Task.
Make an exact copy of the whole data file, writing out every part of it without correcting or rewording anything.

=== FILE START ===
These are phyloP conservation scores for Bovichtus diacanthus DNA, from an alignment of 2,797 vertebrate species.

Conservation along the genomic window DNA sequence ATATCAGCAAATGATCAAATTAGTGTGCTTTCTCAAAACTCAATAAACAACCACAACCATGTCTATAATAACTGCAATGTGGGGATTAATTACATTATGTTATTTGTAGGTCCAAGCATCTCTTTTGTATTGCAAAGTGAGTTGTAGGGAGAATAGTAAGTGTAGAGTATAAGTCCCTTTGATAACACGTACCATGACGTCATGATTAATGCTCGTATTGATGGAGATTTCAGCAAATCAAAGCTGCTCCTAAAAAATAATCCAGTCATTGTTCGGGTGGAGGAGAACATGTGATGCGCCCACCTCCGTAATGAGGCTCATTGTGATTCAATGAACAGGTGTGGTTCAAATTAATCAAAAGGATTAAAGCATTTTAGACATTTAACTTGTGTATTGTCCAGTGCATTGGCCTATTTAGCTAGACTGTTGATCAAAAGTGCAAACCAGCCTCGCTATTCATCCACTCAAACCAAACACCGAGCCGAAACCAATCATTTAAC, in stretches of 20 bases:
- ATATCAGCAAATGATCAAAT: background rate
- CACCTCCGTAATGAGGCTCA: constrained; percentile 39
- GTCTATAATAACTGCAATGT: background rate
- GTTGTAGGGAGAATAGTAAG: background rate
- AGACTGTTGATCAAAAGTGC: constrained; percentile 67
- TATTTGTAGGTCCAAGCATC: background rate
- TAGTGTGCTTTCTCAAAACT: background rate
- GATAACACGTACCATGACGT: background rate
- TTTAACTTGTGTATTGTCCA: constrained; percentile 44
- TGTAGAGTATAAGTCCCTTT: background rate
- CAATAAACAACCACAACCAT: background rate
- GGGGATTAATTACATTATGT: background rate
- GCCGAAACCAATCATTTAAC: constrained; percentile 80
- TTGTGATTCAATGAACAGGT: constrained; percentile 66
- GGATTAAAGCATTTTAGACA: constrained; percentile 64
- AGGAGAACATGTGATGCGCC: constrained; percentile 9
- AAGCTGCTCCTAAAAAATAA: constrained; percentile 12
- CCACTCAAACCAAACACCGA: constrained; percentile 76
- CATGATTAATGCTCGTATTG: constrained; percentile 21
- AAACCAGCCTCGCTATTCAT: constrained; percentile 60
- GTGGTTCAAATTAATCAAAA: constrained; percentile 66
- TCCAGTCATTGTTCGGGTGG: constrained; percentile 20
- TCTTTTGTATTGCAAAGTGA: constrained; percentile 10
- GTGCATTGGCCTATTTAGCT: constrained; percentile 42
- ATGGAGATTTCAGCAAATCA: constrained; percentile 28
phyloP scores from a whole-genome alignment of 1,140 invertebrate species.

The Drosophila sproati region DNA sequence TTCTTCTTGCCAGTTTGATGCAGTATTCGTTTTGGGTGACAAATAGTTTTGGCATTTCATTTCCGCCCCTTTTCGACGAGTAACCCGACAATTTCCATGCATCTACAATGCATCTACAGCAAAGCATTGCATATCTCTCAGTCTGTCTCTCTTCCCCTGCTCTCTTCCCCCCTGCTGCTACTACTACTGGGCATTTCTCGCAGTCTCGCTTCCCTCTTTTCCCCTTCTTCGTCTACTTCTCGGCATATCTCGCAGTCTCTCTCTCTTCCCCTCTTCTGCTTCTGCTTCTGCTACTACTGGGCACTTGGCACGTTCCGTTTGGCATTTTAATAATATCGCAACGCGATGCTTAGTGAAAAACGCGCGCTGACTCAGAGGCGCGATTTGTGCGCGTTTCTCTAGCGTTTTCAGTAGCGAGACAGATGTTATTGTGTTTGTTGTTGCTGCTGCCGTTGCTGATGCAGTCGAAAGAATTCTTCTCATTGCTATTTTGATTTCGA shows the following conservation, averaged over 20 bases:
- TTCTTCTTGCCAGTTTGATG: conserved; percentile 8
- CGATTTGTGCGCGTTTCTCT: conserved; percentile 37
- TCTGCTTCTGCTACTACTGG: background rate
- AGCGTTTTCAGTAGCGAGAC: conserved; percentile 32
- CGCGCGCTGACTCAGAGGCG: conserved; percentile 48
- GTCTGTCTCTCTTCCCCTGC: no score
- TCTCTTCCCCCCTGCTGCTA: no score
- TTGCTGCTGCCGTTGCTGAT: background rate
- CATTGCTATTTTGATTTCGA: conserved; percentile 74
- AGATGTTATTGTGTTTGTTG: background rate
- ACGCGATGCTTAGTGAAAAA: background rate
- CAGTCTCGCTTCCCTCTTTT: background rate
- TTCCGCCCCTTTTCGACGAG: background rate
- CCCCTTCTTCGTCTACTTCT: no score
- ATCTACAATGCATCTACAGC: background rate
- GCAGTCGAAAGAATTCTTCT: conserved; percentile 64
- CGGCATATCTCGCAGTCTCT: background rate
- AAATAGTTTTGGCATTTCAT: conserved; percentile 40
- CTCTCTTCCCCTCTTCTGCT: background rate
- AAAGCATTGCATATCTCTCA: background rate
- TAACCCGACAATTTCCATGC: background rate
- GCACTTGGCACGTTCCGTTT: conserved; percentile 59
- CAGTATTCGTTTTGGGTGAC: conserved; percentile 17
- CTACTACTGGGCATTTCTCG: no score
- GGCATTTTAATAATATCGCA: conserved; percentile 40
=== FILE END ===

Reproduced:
These are phyloP conservation scores for Bovichtus diacanthus DNA, from an alignment of 2,797 vertebrate species.

Conservation along the genomic window DNA sequence ATATCAGCAAATGATCAAATTAGTGTGCTTTCTCAAAACTCAATAAACAACCACAACCATGTCTATAATAACTGCAATGTGGGGATTAATTACATTATGTTATTTGTAGGTCCAAGCATCTCTTTTGTATTGCAAAGTGAGTTGTAGGGAGAATAGTAAGTGTAGAGTATAAGTCCCTTTGATAACACGTACCATGACGTCATGATTAATGCTCGTATTGATGGAGATTTCAGCAAATCAAAGCTGCTCCTAAAAAATAATCCAGTCATTGTTCGGGTGGAGGAGAACATGTGATGCGCCCACCTCCGTAATGAGGCTCATTGTGATTCAATGAACAGGTGTGGTTCAAATTAATCAAAAGGATTAAAGCATTTTAGACATTTAACTTGTGTATTGTCCAGTGCATTGGCCTATTTAGCTAGACTGTTGATCAAAAGTGCAAACCAGCCTCGCTATTCATCCACTCAAACCAAACACCGAGCCGAAACCAATCATTTAAC, in stretches of 20 bases:
- ATATCAGCAAATGATCAAAT: background rate
- CACCTCCGTAATGAGGCTCA: constrained; percentile 39
- GTCTATAATAACTGCAATGT: background rate
- GTTGTAGGGAGAATAGTAAG: background rate
- AGACTGTTGATCAAAAGTGC: constrained; percentile 67
- TATTTGTAGGTCCAAGCATC: background rate
- TAGTGTGCTTTCTCAAAACT: background rate
- GATAACACGTACCATGACGT: background rate
- TTTAACTTGTGTATTGTCCA: constrained; percentile 44
- TGTAGAGTATAAGTCCCTTT: background rate
- CAATAAACAACCACAACCAT: background rate
- GGGGATTAATTACATTATGT: background rate
- GCCGAAACCAATCATTTAAC: constrained; percentile 80
- TTGTGATTCAATGAACAGGT: constrained; percentile 66
- GGATTAAAGCATTTTAGACA: constrained; percentile 64
- AGGAGAACATGTGATGCGCC: constrained; percentile 9
- AAGCTGCTCCTAAAAAATAA: constrained; percentile 12
- CCACTCAAACCAAACACCGA: constrained; percentile 76
- CATGATTAATGCTCGTATTG: constrained; percentile 21
- AAACCAGCCTCGCTATTCAT: constrained; percentile 60
- GTGGTTCAAATTAATCAAAA: constrained; percentile 66
- TCCAGTCATTGTTCGGGTGG: constrained; percentile 20
- TCTTTTGTATTGCAAAGTGA: constrained; percentile 10
- GTGCATTGGCCTATTTAGCT: constrained; percentile 42
- ATGGAGATTTCAGCAAATCA: constrained; percentile 28
phyloP scores from a whole-genome alignment of 1,140 invertebrate species.

The Drosophila sproati region DNA sequence TTCTTCTTGCCAGTTTGATGCAGTATTCGTTTTGGGTGACAAATAGTTTTGGCATTTCATTTCCGCCCCTTTTCGACGAGTAACCCGACAATTTCCATGCATCTACAATGCATCTACAGCAAAGCATTGCATATCTCTCAGTCTGTCTCTCTTCCCCTGCTCTCTTCCCCCCTGCTGCTACTACTACTGGGCATTTCTCGCAGTCTCGCTTCCCTCTTTTCCCCTTCTTCGTCTACTTCTCGGCATATCTCGCAGTCTCTCTCTCTTCCCCTCTTCTGCTTCTGCTTCTGCTACTACTGGGCACTTGGCACGTTCCGTTTGGCATTTTAATAATATCGCAACGCGATGCTTAGTGAAAAACGCGCGCTGACTCAGAGGCGCGATTTGTGCGCGTTTCTCTAGCGTTTTCAGTAGCGAGACAGATGTTATTGTGTTTGTTGTTGCTGCTGCCGTTGCTGATGCAGTCGAAAGAATTCTTCTCATTGCTATTTTGATTTCGA shows the following conservation, averaged over 20 bases:
- TTCTTCTTGCCAGTTTGATG: conserved; percentile 8
- CGATTTGTGCGCGTTTCTCT: conserved; percentile 37
- TCTGCTTCTGCTACTACTGG: background rate
- AGCGTTTTCAGTAGCGAGAC: conserved; percentile 32
- CGCGCGCTGACTCAGAGGCG: conserved; percentile 48
- GTCTGTCTCTCTTCCCCTGC: no score
- TCTCTTCCCCCCTGCTGCTA: no score
- TTGCTGCTGCCGTTGCTGAT: background rate
- CATTGCTATTTTGATTTCGA: conserved; percentile 74
- AGATGTTATTGTGTTTGTTG: background rate
- ACGCGATGCTTAGTGAAAAA: background rate
- CAGTCTCGCTTCCCTCTTTT: background rate
- TTCCGCCCCTTTTCGACGAG: background rate
- CCCCTTCTTCGTCTACTTCT: no score
- ATCTACAATGCATCTACAGC: background rate
- GCAGTCGAAAGAATTCTTCT: conserved; percentile 64
- CGGCATATCTCGCAGTCTCT: background rate
- AAATAGTTTTGGCATTTCAT: conserved; percentile 40
- CTCTCTTCCCCTCTTCTGCT: background rate
- AAAGCATTGCATATCTCTCA: background rate
- TAACCCGACAATTTCCATGC: background rate
- GCACTTGGCACGTTCCGTTT: conserved; percentile 59
- CAGTATTCGTTTTGGGTGAC: conserved; percentile 17
- CTACTACTGGGCATTTCTCG: no score
- GGCATTTTAATAATATCGCA: conserved; percentile 40